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Cross-cultural experiences can be numerous things. It could be as simple as having a potluck, joining a book club, or participating in a forum. Cross-cultural experiences can also be moving to or visiting a different neighborhood, city, state, or country. All of these activities involve an exchange of ideas about people's identities.
Let us suppose an American boy, who I will refer to as "person A" for the purposes of this paper, visits his Japanese friend, "person B.," In their everyday interactions, they talk about their families, ancestors, history, favorite food, hobbies, etc. Person A, consciously or not, gives knowledge of the reality of his culture. As in any other initial exposure to something foreign, person B enters into this experience with some preconceived notions. As he listens to and observes person A, he comes to understand an identity - particularly, that of person A. Consequently, person B gains knowledge, and uses it to resolve his stereotypes and rightfully adjust his opinions. A more significant consequence of this particular cross-cultural experience is what results in person B. In such an exchange two things come to effect. One, person B becomes compelled to teach person A about his own culture. His appreciation for his new knowledge, as well as his own desire to rid others of misconceptions about his culture drives him to share his identity with those around him, starting with his friend. Eventually, the knowledge spreads; and so does the drive to educate. Two, this exchange allows person B to exercise the important virtue of having an open mind. He becomes open to experience different cultures because of a resulting desire to understand the diverse world. In turn, the world environment continues to develop because, not only are there more people who are willing to educate, more people are willing to learn with an open mind.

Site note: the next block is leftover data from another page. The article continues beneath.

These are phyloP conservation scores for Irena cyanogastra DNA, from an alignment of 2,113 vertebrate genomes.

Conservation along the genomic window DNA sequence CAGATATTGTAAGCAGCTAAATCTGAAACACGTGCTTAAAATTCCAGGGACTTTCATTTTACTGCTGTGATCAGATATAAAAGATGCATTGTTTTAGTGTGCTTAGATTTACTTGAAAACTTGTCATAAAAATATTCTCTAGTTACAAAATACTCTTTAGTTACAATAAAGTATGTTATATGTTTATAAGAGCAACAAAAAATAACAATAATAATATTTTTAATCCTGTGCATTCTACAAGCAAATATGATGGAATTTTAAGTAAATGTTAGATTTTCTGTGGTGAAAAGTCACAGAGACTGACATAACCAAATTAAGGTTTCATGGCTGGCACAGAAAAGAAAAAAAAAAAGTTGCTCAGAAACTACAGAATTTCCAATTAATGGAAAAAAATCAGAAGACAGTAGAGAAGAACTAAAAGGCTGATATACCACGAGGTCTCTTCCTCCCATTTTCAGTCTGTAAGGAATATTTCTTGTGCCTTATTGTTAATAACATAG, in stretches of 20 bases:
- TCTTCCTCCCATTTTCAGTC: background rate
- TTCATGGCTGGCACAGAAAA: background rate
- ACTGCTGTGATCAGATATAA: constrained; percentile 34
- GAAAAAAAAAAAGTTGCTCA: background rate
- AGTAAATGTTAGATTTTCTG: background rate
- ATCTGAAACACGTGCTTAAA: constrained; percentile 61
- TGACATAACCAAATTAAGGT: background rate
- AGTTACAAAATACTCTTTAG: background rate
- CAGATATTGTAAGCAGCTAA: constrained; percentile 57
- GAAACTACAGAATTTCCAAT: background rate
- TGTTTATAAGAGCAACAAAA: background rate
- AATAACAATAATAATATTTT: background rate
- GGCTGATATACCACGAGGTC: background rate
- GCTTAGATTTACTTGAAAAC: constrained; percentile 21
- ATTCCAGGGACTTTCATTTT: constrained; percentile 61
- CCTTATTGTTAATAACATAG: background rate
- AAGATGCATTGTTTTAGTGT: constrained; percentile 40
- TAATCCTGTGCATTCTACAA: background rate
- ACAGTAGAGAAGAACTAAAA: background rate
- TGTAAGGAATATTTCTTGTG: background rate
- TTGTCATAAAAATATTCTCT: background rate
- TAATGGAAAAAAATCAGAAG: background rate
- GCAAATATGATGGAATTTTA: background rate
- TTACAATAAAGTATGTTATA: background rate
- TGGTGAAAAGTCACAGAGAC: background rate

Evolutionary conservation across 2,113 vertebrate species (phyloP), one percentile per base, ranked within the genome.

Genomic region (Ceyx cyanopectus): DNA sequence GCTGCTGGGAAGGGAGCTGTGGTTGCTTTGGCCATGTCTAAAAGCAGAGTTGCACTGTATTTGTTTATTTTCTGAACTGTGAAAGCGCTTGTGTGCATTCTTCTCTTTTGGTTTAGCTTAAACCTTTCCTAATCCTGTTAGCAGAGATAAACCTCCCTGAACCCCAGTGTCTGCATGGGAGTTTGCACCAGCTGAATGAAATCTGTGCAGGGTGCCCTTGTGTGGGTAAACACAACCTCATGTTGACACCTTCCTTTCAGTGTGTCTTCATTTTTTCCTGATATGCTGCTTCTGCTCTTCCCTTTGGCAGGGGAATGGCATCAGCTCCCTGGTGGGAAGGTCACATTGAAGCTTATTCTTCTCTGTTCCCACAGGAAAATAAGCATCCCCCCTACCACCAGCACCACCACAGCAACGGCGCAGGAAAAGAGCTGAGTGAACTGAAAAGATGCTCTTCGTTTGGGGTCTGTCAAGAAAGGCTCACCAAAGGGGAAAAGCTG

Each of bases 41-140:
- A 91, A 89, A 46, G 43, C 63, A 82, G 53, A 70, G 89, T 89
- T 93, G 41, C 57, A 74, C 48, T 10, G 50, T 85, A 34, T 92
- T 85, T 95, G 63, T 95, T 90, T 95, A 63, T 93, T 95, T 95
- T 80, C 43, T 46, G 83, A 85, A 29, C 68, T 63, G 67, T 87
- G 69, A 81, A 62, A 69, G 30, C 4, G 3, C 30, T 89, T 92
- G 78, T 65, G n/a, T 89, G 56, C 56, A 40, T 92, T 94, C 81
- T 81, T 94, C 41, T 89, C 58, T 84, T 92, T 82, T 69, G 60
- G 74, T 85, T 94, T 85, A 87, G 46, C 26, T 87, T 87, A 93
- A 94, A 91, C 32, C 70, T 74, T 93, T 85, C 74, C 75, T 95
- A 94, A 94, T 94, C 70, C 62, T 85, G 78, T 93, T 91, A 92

The evolution of the globalized societal landscape is directly connected to the occurrence of cross-cultural experiences. This is because, with more understanding about the world cultures, we can continue to evolve as a unified group of individuals. The world environment is defined by how we interact with each other. It involves relationships as inclusive as a country's interaction with another country or as intimate as someone's friendship with his roommate.
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The understanding that we get from being exposed to the different world cultures makes us more compassionate, generous and loving to our neighbors. By understanding a person's culture, we can appreciate the things that are unique to each group as well as those that they have in common. It is by realizing these common grounds that we become one unified society. The reoccurring picture of the global alliance against terrorism is a good example of this. There is no better display of humanity and the evolution of a unified world than the overwhelming support of people from every continent to ameliorate the damages done on the United States and to prevent any further terrorist acts.
When we completely immerse ourselves in a different culture abroad, or even if we are simply looking at an exhibit of a museum or reading Rigoberta Menchu's book, we become one step closer to knowing a culture. The knowledge that we gain allows us to understand what we have in common with a person who sits next to us in the office or a person who lives on the opposite side of the globe.
Consequently, we individually contribute to humanity by being more compassionate in our everyday interactions. With the spread of understanding, more people seek to educate others about themselves in return. The learning then continues and, therefore, the world continues to become unified.